"a viewport that doesn't change the camera", wait ...what?Pencil it's THE only animation FOSS that have a dedicated camera layer...you draw on the canvas and then you set the camera in the end,just like physical traditional animation...Now i wonder "What was the thinking behind this?"...

Synfig - "random Windows?" ...that's what i was talking about...what are you after?do you think you'll be able to find ANY animation software that you just click and "taram" it's done? You Must Learn!(yes, i'm quoting KRS-One)
By what you're saying, Synfig it's the free solution for what you're planning...google about it and see the works that has been done with it...

PAP - ...well...come on...if you're good at drawing, vector it's not everything...in doubt...google about the works animators have been doing with raster(that's the expression not "pixels" they're all pixels in the end)...

MonkeyJam - IT'S a line-tester, stop-motion and a frames compiler...you can't get this one wrong...


The bottom line:


If you're really only after something that "just" let you animate frame by frame...then open your eyes...you just crossed a lot of them
Really...it's not in the software...it's in you...What are you really after?]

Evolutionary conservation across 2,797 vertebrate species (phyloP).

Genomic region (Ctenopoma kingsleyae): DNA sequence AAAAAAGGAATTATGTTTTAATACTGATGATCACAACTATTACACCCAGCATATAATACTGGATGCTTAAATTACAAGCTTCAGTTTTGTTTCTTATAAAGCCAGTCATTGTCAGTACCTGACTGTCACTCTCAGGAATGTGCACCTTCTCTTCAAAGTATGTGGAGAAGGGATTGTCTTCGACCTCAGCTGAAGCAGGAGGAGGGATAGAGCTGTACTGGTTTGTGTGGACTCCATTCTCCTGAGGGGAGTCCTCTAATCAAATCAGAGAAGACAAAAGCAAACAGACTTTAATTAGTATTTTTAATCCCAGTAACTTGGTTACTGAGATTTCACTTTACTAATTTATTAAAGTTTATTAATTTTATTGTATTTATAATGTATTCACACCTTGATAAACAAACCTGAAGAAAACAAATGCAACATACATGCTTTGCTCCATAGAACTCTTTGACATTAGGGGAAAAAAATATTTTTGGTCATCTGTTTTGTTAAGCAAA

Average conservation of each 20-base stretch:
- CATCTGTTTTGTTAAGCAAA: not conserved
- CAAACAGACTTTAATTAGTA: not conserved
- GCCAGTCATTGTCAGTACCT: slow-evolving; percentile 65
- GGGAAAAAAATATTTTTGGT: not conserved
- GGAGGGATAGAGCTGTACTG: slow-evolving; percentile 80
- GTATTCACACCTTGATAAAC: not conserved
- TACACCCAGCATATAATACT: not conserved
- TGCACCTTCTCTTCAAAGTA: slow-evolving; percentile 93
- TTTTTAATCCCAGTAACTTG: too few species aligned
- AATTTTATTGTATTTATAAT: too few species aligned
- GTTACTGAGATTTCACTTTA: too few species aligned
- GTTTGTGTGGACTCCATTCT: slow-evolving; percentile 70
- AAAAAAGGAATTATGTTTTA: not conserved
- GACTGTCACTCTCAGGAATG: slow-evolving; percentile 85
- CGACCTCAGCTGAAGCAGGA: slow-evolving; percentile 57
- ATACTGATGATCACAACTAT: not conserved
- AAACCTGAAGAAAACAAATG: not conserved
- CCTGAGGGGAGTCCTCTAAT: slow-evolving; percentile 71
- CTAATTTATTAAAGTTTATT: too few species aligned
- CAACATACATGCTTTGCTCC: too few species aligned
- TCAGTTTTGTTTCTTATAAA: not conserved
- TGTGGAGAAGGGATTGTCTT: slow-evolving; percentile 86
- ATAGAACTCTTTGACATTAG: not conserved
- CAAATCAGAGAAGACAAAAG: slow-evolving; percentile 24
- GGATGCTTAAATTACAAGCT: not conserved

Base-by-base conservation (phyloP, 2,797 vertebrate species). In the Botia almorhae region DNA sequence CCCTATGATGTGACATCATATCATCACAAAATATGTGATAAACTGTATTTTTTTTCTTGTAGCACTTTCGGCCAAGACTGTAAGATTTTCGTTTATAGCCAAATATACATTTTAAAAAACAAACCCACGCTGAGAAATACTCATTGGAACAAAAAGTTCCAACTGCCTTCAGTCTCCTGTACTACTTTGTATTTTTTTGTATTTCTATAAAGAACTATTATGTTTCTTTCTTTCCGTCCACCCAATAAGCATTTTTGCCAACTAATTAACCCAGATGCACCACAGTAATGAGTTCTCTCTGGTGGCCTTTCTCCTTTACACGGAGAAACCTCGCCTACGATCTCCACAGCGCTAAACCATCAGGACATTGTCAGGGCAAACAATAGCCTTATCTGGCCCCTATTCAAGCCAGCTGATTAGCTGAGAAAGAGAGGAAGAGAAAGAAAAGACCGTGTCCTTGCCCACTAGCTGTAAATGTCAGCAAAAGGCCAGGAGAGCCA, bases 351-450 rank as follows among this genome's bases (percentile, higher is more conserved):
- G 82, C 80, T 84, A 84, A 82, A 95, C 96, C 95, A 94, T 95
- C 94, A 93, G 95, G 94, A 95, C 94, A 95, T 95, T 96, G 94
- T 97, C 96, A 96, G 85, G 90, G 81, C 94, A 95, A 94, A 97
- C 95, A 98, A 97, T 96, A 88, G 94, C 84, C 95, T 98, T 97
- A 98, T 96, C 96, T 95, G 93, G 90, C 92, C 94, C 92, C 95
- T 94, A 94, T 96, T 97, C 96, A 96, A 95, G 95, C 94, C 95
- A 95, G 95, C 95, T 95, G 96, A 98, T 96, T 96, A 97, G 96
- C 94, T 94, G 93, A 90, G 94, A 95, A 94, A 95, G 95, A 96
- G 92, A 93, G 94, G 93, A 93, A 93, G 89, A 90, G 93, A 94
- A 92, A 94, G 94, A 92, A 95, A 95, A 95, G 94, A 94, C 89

And no, this is not the huge comment i was talking about...it was bigger...a lot bigger...

Hope it helps
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Old 02-21-2012, 08:11 PM   #48
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Originally Posted by jmalmsten View Post

I love Adobes video-programs though. After Effects, Premiere And Photoshop is second nature right now. I just wish they had an animation-sollution that wasn't drowned in scripting and applet-features.
Yep, Adobe knows their video software. And stuff like Photoshop. With Flash, well, they bought Macromedia and then rode Flash into the ground with no real intention of continuing what Macromedia started.
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Old 11-13-2012, 04:24 PM   #49
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Originally Posted by adnan0343 View Post
now ... this is my question to everybody here ...
anime studio is good vector software
flipbook is for kids
tvp is a bitmap based software
I just want to chime in here, Flipbook is definitely not a "kids" software. It's not the most comprehensive program out there, but a lot of pro's use it. It's a very solid program for basic animation and coloring.
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Old 11-13-2012, 07:31 PM   #50
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Agreed! "Flipbook" is bitmap animation software like TVPaint. It's definitely pro software. Maybe not as full featured with painting effects and a brush engine like TVPaint has, but it's still good animation software.
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Old 11-13-2012, 10:45 PM   #51
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Originally Posted by jmalmsten View Post